I've been using AWS for years, but have never ventured outside the Quick Start and AWS Marketplace sections when launching an EC2 instance.

The AMIs from the AWS Marketplace look trustable, they have a link to the seller profile, etc.:

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Compare this to community AMIs, that seem to appear out of thin air, with no information whatsoever on who the heck created and uploaded it:

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How to know where a Community AMI comes from? Can these be trusted?

  • 5
    I know this isn't your question, but if you're looking for hardened images from a reputable source look at the CIS Hardened Images. They have images for most large cloud providers.
    – Tim
    Aug 3, 2019 at 21:03

2 Answers 2


Any AWS user can create a community AMI by making it public and shared with everyone. So the answer is just about anyone could have created that community AMI.

While many are probably fine, you cannot trust them by default, in my opinion.

Regarding the specific creator of the AMI in question, it appears that the only user-specific information available is the OwnerId field, which is the AWS account ID of the image owner.

Here's an example AWS Cli command to get that information:

aws ec2 describe-images  --image-ids ami-gs5mba4yp26bsyx57

(Replace "gs5mba4yp26bsyx57" with the ami id you want to examine.)

This will return a lot of information about the image, including the OwnerId field.

  • 1
    Thanks for the pointer. So as I understand it, anyone can put anything in there, without any verification from AWS, so these images cannot be trusted, and there is absolutely no way to know who created them?
    – BenMorel
    Aug 3, 2019 at 14:57
  • So far as I can tell, you can only determine the Account ID of the creator. I added this information to my answer.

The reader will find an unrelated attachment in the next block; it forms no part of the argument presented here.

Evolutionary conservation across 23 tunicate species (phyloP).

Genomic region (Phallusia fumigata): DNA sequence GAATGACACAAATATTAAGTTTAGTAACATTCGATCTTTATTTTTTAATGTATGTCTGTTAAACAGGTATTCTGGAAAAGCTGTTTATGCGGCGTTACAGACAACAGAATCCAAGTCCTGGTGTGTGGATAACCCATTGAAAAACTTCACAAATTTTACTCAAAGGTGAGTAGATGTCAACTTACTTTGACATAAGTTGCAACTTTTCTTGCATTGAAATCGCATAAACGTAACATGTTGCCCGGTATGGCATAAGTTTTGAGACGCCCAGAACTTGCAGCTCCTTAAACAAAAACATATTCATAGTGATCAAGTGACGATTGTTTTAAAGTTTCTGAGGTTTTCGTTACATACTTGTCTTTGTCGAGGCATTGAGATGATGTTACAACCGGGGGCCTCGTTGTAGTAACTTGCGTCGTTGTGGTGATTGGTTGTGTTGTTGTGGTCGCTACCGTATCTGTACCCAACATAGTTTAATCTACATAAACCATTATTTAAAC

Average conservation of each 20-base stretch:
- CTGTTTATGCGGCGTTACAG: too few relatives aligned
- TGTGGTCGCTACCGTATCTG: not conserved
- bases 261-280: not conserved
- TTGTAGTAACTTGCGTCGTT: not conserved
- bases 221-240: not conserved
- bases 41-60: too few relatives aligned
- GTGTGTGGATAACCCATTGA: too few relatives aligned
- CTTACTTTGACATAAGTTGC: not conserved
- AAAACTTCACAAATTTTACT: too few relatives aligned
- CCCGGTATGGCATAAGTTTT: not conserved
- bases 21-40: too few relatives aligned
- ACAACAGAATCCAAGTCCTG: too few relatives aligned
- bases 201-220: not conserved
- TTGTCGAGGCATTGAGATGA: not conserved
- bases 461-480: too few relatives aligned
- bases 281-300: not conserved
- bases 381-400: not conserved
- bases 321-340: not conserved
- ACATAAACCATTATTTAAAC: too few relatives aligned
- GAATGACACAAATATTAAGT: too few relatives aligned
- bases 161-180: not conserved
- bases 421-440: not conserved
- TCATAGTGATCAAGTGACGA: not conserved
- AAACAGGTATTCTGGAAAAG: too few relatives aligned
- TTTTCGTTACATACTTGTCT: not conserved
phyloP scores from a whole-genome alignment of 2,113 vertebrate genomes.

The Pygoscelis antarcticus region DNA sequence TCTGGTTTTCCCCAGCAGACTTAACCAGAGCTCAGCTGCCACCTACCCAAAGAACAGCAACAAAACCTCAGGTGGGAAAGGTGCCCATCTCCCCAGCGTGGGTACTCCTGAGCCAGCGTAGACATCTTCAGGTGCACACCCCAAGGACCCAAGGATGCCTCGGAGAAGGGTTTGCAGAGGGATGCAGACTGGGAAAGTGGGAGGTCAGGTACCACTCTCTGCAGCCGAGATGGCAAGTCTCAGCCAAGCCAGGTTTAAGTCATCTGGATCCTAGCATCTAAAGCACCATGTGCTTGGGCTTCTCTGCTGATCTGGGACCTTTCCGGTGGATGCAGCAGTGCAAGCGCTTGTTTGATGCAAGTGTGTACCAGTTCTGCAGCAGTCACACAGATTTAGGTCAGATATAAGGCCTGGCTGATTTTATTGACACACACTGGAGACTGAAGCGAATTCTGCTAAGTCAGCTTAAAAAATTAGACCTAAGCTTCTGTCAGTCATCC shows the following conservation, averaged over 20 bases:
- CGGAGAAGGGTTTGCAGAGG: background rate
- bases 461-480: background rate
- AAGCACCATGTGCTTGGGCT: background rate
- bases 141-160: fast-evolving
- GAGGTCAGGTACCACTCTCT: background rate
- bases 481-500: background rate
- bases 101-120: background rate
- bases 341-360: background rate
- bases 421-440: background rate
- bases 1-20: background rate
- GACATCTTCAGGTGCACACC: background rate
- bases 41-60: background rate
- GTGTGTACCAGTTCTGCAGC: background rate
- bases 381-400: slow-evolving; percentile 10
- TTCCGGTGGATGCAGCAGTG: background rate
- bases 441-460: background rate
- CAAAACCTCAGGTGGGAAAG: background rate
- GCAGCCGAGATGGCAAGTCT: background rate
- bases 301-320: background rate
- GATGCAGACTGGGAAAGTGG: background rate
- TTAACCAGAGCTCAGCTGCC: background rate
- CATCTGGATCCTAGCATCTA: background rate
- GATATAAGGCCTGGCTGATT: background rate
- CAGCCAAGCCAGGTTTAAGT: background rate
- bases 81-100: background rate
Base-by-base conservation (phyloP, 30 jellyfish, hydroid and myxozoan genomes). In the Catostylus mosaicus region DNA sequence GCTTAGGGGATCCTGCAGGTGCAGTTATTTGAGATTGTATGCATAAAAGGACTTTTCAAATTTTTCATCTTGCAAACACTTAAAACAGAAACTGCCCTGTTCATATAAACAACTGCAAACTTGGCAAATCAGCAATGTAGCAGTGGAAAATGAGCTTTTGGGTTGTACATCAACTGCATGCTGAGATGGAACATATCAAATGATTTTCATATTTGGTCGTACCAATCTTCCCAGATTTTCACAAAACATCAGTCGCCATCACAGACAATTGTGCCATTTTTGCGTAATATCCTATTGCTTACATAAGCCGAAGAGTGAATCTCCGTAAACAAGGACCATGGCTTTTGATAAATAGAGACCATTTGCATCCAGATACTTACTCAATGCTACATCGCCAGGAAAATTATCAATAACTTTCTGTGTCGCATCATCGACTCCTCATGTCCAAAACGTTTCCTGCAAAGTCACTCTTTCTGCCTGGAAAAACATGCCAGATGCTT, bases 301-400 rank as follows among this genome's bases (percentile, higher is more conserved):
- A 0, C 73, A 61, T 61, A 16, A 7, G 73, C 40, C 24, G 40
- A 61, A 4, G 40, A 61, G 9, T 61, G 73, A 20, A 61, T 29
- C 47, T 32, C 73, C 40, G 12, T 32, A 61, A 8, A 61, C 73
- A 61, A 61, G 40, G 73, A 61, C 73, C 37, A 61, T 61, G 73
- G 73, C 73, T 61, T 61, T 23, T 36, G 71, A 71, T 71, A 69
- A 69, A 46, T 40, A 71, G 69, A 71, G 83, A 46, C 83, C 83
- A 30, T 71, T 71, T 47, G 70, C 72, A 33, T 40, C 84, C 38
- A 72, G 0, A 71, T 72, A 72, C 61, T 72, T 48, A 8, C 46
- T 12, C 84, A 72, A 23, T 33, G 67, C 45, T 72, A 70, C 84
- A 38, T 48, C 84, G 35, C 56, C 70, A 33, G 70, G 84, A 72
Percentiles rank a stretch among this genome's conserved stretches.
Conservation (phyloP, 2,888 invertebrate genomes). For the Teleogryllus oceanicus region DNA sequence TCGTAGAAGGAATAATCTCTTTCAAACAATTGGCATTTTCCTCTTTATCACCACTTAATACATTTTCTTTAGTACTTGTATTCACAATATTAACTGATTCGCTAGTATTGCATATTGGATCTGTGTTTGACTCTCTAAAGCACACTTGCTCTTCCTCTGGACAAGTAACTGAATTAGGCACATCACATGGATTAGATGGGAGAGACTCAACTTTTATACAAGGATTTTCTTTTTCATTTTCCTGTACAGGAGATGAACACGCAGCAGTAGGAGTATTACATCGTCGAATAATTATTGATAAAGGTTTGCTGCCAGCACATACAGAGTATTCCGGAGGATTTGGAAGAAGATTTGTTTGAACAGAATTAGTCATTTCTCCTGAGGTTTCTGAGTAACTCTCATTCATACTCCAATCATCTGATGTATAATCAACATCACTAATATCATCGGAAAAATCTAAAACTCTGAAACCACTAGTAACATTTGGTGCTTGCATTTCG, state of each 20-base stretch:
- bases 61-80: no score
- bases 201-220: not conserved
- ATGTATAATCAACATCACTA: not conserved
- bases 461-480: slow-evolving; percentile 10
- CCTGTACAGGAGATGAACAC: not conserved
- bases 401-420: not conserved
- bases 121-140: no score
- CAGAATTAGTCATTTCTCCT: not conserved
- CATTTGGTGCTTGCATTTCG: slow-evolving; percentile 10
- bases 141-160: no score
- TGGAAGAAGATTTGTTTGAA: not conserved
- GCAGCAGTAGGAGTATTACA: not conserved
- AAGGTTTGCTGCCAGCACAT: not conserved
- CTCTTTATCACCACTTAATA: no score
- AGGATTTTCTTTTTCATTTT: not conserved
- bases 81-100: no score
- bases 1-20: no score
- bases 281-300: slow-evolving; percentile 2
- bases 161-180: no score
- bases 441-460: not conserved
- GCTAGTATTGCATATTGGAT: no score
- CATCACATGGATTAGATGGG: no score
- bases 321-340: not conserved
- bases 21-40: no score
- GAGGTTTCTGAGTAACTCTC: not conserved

– vjones
    Aug 3, 2019 at 15:27

and there is absolutely no way to know who created them?

You are looking in the wrong direction! Your trust in community AMIs should come from outside Amazon. For example, if you trust getfedora.org, you can trust the community AMIs it references (as noted in this answer to a closely related question, though the link has since broken).

Similarly Ubuntu has https://cloud-images.ubuntu.com/locator/ec2/ (though I'm not sure if those AMIs are community or not).

There are plenty of other projects which list their own "official" community AMIs. I couldn't find an official list for CentOS which might include the AMI you referenced in the post, but you can always try asking the project maintainers if the AMI was created by them in an official capacity.

  • Sure, looking at it this way is OK, and TBH it's kind of weird that EC2 offers a search engine that returns community AMIs, they could just allow you to use them if you know their ID. I guess this might be useful to try out some things where security doesn't matter.
    – BenMorel
    Aug 5, 2019 at 14:43
  • 3
    Agreed; I don't know why they offer a search by anything other than the AMI ID itself. Discovering them that way is just inherently risky.
    – Dave
    Aug 5, 2019 at 17:26

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